2. Know the family planning policy in the country where you work, and advocate for evidence-based policies that endorse task sharing.

Country-level task sharing initiatives must be aligned with national health systems and policies that indicate what each cadre can do. If policies prohibit recommended task sharing, advocate for change. The new interactive Community Health Systems Catalog developed by Advancing Partners and Communities provides a snapshot of twenty USAID priority countries’ community health program structures, government policies, and the cadre(s) of community health workers and the services they provide.

3.  Consider lessons and experience that could be applied in your programs.

Here are several short illustrations to absorb and examine further:

  • Ethiopia is a dramatic national example of family planning services integrated into a community health program. The heath extension worker cadre who provide pills, condoms, and injectables from health posts and doorstep services are credited with a doubling of the country’s contraceptive prevalence rate between 2005-2011. Health extension workers are also now inserting Implanon implants.[1]
  • Malawi’s national standards and guidelines were changed to allow trained clinical officers (not doctors as is customary) to perform female sterilization. Ten percent of married women in Malawi rely on sterilization compared with less than two percent across Africa.[2] Also, nurses are allowed to provide implants and IUDs, and Health Surveillance Assistants, the lowest-level paid cadre in the MOH system, can provide injectables. [3]
  • Rwanda saw a five-fold increase in injectables use from 2005 – 2010 (5 percent to 27 percent) with the national transfer of family planning services to lower-level cadres and overall strengthening and expansion of health systems and delivery approaches.[4]
  • Bangladesh’s trained and supported Blue Star drug-shop staff safely provide injectable contraceptives and other quality family planning services, and many clients indicate a preference for using the drug shops. [5]
  • Zambia uses dedicated providers/midwives to provide implants and IUDs in public-sector facilities. A 2009 study revealed that more than 30,000 women opted to use long-acting reversible contraception over a 14-month period as a result of having the dedicated provider.[6]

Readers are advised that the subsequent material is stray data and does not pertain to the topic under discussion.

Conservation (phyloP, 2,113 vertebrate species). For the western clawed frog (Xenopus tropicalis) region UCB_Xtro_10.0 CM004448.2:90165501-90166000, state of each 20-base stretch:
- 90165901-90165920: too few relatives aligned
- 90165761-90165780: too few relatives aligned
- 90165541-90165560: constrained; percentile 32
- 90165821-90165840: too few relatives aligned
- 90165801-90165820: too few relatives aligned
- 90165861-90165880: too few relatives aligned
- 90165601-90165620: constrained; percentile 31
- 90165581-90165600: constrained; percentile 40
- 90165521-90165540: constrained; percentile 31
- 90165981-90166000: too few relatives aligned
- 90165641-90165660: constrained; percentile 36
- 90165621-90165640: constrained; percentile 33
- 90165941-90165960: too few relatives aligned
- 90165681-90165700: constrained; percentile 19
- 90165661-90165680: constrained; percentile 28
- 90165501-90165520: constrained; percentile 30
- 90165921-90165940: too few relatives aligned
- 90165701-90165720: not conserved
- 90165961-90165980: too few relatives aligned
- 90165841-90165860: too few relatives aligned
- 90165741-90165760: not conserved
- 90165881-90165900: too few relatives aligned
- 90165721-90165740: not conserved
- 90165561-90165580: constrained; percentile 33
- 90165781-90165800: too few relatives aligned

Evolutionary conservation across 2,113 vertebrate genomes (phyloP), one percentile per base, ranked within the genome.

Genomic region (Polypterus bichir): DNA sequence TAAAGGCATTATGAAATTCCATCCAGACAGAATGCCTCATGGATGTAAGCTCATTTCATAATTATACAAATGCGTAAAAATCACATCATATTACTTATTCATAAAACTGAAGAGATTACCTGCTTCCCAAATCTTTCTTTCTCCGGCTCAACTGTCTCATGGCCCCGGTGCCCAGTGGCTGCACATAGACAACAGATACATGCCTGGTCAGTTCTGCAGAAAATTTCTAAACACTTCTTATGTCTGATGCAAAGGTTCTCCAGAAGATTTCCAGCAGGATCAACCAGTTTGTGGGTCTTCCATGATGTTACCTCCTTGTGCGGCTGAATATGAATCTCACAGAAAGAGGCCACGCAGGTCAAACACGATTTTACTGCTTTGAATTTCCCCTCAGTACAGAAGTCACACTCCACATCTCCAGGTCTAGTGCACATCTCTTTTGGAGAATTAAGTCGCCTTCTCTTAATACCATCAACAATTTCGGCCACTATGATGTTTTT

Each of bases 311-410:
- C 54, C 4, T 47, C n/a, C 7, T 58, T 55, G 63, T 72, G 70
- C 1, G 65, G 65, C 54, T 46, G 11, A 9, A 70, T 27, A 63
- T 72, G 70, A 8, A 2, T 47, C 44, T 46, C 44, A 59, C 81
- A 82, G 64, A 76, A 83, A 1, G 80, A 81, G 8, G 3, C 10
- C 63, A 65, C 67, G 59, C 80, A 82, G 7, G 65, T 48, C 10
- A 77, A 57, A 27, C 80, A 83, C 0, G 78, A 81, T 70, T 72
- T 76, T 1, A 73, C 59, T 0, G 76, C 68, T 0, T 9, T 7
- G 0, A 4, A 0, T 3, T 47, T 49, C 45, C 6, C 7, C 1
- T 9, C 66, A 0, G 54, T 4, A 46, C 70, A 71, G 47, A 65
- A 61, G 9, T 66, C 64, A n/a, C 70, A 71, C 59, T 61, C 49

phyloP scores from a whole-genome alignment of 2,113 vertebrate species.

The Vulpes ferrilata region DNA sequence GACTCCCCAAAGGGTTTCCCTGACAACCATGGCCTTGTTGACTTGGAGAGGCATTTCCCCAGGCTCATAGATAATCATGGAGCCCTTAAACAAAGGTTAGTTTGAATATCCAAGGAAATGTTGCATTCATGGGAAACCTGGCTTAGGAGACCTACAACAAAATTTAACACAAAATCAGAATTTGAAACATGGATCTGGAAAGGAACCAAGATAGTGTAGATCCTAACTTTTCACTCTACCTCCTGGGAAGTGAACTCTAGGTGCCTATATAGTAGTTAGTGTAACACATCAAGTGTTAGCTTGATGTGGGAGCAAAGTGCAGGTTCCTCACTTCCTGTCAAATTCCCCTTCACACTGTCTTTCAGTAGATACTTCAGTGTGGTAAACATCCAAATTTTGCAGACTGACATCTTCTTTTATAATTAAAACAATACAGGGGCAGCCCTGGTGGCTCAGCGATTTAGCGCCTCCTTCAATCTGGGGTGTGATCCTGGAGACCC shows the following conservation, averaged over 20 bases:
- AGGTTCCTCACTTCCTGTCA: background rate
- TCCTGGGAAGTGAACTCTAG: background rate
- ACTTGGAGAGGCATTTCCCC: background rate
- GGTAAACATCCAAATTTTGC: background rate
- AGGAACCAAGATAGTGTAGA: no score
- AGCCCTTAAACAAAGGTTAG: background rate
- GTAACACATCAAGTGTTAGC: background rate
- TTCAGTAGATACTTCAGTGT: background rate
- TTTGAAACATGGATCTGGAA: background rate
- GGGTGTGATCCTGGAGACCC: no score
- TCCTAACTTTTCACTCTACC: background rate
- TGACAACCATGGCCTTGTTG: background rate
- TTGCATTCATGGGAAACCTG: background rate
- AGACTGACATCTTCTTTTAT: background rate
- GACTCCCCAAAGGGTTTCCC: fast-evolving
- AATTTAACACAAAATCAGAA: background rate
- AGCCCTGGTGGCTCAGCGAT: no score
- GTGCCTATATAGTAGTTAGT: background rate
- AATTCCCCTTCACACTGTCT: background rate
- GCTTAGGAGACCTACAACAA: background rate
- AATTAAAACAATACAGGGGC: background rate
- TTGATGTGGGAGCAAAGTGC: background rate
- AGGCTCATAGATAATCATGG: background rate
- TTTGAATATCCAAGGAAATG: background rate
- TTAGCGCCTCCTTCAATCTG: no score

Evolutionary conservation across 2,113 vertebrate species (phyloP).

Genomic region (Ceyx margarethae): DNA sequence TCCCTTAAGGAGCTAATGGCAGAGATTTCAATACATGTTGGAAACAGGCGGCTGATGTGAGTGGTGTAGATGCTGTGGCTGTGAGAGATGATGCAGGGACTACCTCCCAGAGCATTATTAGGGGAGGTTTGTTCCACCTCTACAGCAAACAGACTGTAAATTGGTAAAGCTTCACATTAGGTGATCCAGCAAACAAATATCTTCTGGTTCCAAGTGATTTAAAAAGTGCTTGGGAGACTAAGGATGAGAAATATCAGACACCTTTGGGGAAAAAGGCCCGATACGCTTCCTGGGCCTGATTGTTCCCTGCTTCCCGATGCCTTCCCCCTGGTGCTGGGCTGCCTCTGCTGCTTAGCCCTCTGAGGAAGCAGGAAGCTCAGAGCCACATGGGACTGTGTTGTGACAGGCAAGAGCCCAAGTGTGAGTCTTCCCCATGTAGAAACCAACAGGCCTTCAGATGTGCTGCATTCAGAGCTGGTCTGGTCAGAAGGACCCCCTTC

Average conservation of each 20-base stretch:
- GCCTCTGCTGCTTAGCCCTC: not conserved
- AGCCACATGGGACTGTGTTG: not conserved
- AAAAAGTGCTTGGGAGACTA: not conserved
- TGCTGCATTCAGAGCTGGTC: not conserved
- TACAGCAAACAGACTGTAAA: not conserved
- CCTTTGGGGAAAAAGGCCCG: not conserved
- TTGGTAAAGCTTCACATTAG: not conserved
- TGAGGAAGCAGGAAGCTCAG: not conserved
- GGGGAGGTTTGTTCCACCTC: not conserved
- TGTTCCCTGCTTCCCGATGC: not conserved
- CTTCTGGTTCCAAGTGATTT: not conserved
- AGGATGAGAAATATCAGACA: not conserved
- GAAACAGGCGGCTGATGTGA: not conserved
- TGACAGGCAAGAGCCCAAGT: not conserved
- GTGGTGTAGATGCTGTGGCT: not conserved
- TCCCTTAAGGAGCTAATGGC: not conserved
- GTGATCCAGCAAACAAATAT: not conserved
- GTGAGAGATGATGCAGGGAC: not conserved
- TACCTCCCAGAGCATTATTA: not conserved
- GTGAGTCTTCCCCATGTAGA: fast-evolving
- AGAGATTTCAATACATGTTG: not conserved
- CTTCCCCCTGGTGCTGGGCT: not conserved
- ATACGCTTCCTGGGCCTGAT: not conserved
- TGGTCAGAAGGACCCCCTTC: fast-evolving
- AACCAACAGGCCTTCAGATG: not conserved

4. Share what you know

The long-term success of task-sharing initiatives depends on political and financial commitments. Use your voice and networks to bring awareness, support, and influence for task sharing in family planning as a necessary strategy for addressing the urgent need and achieving global commitments.  Check out the K4Health Family Planning Advocacy Toolkit for information and tools for advocates at all levels and the K4health Family Planning Workforce topics page for more on strategies to mitigate challenges to the health workforce.



[1] PROGRESS Three Successful Sub-Saharan Africa Family Planning Programs. 2012. http://www.fhi360.org/sites/default/files/media/documents/3-successful-family-planing-programs-africa.pdf

[2] Jacobstein. Lessons from the Recent Rise in Use of Female Sterilization in Malawi. Studies in Family Planning 44(1) March 2013

[3] PROGRESS Three Successful Sub-Saharan Africa Family Planning Programs. 2012.

[4] PROGRESS Three Successful Sub-Saharan Africa Family Planning Programs. 2012.

[5] High-Impact Practices in Family Planning (HIP). Drug Shops and Pharmacies: Sources for family planning commodities and information. Washington, DC: USAID; 2013 Jun.

[6] J. Neukom et al. Dedicated providers of long-acting reversible contraception: new approach in Zambia. Contraception 83 (2011) 447–452 449